Yesterday we went to see a movie, ‘A Quiet Place’ at a theatre near the hotel we are staying in. The place was old and ill designed. The wheelchair space at the very back, at great distance from a small screen, had no chairs for anyone without their own. The one wheelchair space at the front, we discovered when looking for a way to sit together, was beside a seat that had been ripped apart. The long push back up to the isolation area was steep and hard, I made it almost to the top but needed help for the last couple of feet.

So I sat beside Joe and we decided to just cope. Just before the movie started a mother and three children came into take their seats at the end of the row in front of where Joe was sitting. There were, mom, daughter, son, daughter arranged in their seats. They were surprisingly noisy just settling during the start of a movie that uses silence as a tool for story telling. But they did come to complete silence about 5 minutes in.


There was a lot of movement. The son kept getting up and going to the seat at the end of Joe’s row and directly behind his mother. Then, when things got scary, which came early and often, he’d scoot back to his seat between his sisters. Finally he settled for a long time at the end of Joe’s row. He had a cell phone out, looking intently at the screen completely still, the stillness interspersed with rocking.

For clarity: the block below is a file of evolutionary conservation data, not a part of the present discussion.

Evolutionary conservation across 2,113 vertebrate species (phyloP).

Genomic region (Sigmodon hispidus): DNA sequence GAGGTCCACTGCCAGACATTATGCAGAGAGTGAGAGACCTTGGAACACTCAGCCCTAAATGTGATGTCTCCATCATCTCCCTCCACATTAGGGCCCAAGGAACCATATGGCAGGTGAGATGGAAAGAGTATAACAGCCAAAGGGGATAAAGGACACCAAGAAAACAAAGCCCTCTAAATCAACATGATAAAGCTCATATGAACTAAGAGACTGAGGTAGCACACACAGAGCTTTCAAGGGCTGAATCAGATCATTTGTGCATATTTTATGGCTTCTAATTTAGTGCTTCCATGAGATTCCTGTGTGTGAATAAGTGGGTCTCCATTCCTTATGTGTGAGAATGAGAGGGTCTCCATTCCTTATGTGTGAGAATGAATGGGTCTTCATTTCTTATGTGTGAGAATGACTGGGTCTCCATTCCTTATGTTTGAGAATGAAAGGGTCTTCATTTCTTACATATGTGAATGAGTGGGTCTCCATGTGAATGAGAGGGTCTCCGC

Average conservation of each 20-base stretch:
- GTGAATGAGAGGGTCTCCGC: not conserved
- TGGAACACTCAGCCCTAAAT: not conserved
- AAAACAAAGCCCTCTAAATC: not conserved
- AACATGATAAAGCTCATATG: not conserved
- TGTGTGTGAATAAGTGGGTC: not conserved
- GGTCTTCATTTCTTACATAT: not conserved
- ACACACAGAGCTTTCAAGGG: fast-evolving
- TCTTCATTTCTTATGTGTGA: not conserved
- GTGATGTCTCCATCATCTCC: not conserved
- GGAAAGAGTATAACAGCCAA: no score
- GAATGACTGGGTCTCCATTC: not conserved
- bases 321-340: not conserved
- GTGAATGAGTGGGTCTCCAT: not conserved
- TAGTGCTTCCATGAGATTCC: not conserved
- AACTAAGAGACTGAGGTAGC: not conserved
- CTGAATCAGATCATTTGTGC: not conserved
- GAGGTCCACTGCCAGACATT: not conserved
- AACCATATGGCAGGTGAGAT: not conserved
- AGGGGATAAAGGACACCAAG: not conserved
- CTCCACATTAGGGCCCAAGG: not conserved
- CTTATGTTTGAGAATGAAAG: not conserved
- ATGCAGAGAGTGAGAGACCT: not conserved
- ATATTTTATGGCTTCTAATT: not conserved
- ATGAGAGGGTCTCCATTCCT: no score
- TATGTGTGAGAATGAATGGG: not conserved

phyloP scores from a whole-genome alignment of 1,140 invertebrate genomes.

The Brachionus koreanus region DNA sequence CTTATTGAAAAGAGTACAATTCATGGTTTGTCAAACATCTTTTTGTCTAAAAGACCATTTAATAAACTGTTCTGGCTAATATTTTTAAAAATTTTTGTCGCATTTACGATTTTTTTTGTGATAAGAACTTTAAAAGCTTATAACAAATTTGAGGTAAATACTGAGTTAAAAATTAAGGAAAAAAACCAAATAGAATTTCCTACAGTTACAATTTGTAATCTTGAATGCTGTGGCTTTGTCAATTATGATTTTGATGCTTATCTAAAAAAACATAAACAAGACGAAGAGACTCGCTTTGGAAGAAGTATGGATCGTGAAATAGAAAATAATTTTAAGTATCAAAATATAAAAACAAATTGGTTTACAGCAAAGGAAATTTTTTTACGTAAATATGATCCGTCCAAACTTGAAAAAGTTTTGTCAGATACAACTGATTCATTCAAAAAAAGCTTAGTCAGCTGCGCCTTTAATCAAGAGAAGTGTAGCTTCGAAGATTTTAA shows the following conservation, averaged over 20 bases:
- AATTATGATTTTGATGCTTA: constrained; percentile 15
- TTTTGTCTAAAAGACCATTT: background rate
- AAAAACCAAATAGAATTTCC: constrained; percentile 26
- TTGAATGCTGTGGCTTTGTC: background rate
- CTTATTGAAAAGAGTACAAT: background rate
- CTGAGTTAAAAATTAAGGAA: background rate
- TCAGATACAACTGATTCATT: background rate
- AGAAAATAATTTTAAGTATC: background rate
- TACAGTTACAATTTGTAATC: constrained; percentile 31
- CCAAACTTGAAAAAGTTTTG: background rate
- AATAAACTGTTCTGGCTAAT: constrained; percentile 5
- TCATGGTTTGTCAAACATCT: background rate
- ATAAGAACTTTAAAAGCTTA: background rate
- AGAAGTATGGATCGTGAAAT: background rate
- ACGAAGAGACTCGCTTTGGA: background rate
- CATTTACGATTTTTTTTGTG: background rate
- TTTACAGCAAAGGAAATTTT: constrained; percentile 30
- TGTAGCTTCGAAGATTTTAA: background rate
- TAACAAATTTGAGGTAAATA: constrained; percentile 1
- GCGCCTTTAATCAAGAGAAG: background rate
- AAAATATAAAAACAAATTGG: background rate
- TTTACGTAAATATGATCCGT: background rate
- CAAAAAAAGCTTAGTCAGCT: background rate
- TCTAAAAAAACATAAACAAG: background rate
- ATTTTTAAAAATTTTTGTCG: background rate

I hate the bright light of a cell phone in a theatre. I thought about saying something because I always do, 100% of the time, but I didn’t. It seemed to me that he had some kind of cognitive difference and was using strategies to be able to stay in the theatre, watch the movie with his family, and enjoy all that comes with that. It was clear he was watching the movie because when the intensity built he’d be back in between his sisters. Every time.

To me the cell phone seemed to be like an assistive device for him to use, phone for him, wheelchair for me. Because of that, because of how it seemed to be used, I felt that I had no right to speak up. He had as much right to see the movie his way as I did mine.

Oddly, when talking to someone about this, I was told that I had lowered my expectation for him based on a perceived disability and that was doing him no favours. He needed, I was told, to learn how to be in public without disturbing others. A behaviour plan would probably help him enormously, they said.

I don’t know. I don’t think I lowered my expectations, I felt that I altered them. If he copes in a particular way, who am I to say that he can’t use that strategy. I fight for MY access to public space, what if his cognitive ramp is the cell phone and a bit of rocking? Isn’t accessibility defined differently by different people?

I don’t know. But I do know there is strong opinion around this. I’d like to hear what you have to say about this, but please say it kindly … go ahead, over to you.

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